The range PPE that you’re forgetting

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We’ve been hearing a lot lately about PPE (Personal Protective Equipment) and how important it is for medical professionals. And rightly so, because wearing the right protective gear can literally save your life and protect you from the dangers of COVID-19 and plenty of other diseases. Maybe it didn’t occur to you that the PPE you bring with you to the range can be just as important for your own health and safety.

If you’re a veteran, there are plenty of times you went to the range and sat through a range safety brief. “Don’t point your weapon at something you don’t intend to shoot.” Yeah, that’s the speech we’re talking about. In that speech, the range safety officer probably told you how important it was to have your eye pro and your ear pro too, right? Everyone checked for safety glasses and ear plugs, and you were expected to wear them while you were shooting—because it doesn’t matter if you’re uncomfortable when you’re protecting your long-term health.

But no matter how many times you heard that speech, there was something that was always left out. Eye pro, check. Ear pro, good to go. Now, what about your lungs?

That’s right, true range safety gear should protect your eyes, ears, and lungs. The lungs always get left out, but their long-term health is at stake every time you fire your weapon. What do your lungs need to be protected from at a range? Glad you asked. It’s a little thing called lead poisoning.

It turns out that lead is used in both the primer and the bullet itself. In many types of ammo, the primer is about 35% lead sulfate. Upon discharge, it turns into a fine powder and is released right in front of the shooter’s face. When the bullet travels through the barrel, the extreme heat causes trace amounts of lead to vaporize. Every time you fire, you’re inhaling the lead particles and fumes that discharge from your weapon. Those lead particles settle into your lungs, where they are absorbed into the bloodstream. Lead dust can also stick to your clothes and your hands, leading to increased contamination when you eat or drink.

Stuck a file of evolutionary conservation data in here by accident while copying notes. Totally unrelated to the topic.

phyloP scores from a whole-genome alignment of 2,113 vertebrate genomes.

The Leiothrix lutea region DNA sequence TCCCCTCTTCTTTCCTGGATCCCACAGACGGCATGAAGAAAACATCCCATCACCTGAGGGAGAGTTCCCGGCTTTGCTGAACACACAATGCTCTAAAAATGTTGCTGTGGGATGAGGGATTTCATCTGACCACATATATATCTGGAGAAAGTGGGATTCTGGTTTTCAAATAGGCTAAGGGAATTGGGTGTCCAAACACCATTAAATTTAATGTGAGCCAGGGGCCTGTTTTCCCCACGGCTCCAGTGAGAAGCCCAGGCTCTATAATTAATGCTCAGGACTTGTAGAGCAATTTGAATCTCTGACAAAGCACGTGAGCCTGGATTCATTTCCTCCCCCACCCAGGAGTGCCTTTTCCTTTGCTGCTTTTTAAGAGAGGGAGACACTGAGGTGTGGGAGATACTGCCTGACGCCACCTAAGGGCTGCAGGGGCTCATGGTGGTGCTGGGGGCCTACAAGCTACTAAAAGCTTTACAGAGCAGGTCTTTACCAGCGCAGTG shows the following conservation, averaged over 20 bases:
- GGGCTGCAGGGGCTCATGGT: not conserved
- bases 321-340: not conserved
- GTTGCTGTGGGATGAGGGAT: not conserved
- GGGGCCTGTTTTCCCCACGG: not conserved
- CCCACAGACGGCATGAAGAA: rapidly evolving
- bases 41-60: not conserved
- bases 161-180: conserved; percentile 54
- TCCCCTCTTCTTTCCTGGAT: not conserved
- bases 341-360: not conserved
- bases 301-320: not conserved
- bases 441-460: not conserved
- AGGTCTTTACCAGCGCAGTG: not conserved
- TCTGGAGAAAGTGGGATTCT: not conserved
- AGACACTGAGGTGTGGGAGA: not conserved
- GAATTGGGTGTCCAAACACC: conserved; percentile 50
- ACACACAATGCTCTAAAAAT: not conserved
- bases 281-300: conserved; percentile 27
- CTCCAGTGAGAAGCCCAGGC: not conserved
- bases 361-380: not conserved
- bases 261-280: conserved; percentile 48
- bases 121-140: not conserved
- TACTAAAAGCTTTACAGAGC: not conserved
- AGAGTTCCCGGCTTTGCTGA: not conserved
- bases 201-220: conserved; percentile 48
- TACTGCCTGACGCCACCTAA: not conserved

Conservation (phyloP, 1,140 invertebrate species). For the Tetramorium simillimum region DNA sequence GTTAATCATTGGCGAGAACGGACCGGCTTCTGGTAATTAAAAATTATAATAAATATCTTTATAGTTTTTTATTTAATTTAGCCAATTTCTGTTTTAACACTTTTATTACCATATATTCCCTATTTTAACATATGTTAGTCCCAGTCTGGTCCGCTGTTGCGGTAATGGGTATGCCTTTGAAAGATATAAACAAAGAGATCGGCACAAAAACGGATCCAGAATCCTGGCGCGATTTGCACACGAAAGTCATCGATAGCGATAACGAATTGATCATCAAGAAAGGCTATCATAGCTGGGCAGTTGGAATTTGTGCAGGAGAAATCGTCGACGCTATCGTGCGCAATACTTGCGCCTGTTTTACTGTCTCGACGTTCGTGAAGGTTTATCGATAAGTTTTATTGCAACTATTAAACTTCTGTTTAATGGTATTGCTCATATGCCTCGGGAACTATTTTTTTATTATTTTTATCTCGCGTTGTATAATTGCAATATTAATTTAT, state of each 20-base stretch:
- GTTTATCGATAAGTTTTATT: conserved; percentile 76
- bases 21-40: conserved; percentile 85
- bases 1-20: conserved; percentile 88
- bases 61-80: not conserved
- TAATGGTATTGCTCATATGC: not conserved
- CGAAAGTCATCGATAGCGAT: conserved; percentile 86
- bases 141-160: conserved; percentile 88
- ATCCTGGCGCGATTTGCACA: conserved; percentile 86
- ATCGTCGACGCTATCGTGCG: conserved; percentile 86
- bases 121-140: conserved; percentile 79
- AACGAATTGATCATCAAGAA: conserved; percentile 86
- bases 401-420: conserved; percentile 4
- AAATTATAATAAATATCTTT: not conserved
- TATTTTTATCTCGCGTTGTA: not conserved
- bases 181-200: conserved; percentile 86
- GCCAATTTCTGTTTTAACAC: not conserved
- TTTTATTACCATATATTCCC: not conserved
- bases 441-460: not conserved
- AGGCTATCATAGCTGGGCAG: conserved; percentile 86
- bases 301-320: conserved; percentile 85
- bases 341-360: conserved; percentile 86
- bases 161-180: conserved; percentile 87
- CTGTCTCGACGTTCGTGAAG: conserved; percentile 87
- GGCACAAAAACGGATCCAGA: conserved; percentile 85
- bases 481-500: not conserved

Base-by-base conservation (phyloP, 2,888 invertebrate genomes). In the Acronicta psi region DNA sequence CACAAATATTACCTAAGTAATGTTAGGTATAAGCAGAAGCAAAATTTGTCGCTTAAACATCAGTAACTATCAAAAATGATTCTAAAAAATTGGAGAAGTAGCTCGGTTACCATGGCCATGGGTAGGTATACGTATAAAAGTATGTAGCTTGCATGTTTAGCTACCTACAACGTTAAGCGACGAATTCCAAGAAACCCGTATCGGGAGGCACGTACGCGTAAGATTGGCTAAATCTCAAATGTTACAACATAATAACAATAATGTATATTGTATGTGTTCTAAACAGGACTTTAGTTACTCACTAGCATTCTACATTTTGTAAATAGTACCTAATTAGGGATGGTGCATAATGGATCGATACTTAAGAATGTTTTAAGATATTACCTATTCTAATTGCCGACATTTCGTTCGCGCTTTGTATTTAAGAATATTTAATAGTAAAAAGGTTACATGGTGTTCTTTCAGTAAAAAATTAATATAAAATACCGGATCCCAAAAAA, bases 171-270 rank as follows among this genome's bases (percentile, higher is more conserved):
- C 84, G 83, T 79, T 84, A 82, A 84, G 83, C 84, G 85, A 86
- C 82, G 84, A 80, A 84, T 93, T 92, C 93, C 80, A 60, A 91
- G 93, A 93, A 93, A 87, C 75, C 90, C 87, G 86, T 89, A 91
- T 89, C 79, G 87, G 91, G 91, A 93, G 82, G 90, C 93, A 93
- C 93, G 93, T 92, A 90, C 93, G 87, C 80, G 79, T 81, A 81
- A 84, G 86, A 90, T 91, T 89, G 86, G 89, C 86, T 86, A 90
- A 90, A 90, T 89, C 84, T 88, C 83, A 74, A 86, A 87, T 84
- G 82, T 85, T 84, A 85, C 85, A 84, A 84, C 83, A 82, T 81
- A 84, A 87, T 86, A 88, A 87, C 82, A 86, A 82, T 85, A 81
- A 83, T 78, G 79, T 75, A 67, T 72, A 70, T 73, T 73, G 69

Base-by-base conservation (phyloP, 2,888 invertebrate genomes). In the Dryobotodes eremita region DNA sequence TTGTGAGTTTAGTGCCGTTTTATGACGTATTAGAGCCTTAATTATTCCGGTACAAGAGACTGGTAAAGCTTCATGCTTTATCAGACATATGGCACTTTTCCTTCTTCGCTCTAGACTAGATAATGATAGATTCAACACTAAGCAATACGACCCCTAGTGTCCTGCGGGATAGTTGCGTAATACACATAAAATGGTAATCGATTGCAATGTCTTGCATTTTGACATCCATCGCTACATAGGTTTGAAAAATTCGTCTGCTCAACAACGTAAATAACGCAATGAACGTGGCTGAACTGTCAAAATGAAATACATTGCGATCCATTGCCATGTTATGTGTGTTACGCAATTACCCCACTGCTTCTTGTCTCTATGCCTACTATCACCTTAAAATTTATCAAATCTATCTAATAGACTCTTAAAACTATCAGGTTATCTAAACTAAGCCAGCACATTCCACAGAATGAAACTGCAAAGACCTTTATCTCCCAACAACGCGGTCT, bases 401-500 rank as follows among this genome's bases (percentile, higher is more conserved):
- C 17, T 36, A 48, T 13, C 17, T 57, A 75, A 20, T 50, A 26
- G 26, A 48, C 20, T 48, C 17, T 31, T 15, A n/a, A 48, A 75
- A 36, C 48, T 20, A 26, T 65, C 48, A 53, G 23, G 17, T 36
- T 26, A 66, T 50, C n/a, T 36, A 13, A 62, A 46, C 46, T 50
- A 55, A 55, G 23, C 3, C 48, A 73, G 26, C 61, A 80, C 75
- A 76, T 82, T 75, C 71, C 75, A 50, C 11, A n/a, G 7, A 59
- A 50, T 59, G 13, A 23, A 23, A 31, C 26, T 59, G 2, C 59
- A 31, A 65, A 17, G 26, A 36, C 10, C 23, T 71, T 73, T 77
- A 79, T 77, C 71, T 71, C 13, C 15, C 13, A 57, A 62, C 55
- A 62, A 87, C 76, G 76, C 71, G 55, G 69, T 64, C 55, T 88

Now, you may be scoffing and thinking you have plenty of buddies who spend time at the range, and no one has ever complained about lead poisoning before. The problem with lead poisoning is that it doesn’t have to come from a single source. Lead builds up in your body throughout your life, and can come from a variety of sources—lead paint in your home, lead pipes used in your drinking water supply, lead from food stored in earthenware containers, etc. If you would be upset to read a water report about elevated levels of lead in the drinking water in base housing, then you should be equally concerned about the lead exposure you are getting at the range.

Studies have shown that people who use shooting ranges for work (including military and law enforcement) have higher levels of lead in their blood, especially if they use higher-caliber weapons. Lead levels were elevated in users of both indoor and outdoor ranges. Systemic lead exposure may increase the risk of seizures, infertility, reduced cognitive ability, or muscle and joint pain.

If you want to protect yourself from ongoing lead exposure at the range, there’s a simple piece of PPE you should add to your range safety gear. A tactical respirator has replaceable filters that will trap those lead particles before they reach your lungs and your bloodstream. The new design from O2 Tactical is a respirator that is very breathable, even during strenuous activity, so it won’t hinder your movements at the range. It is designed to be comfortable and compatible with facial hair, so your glorious post-military beard won’t get in the way. They even ensured that it will work with your eye pro, with a low profile and a design that prevents fogging your glasses.

An O2 Tactical tactical respirator will protect you from lead exposure at the range, while conforming comfortably with your other PPE. If you’re a gun enthusiast or spend regular time at a range, then this is one piece of safety gear that should become part of your kit.

This article is sponsored by O2 Tactical.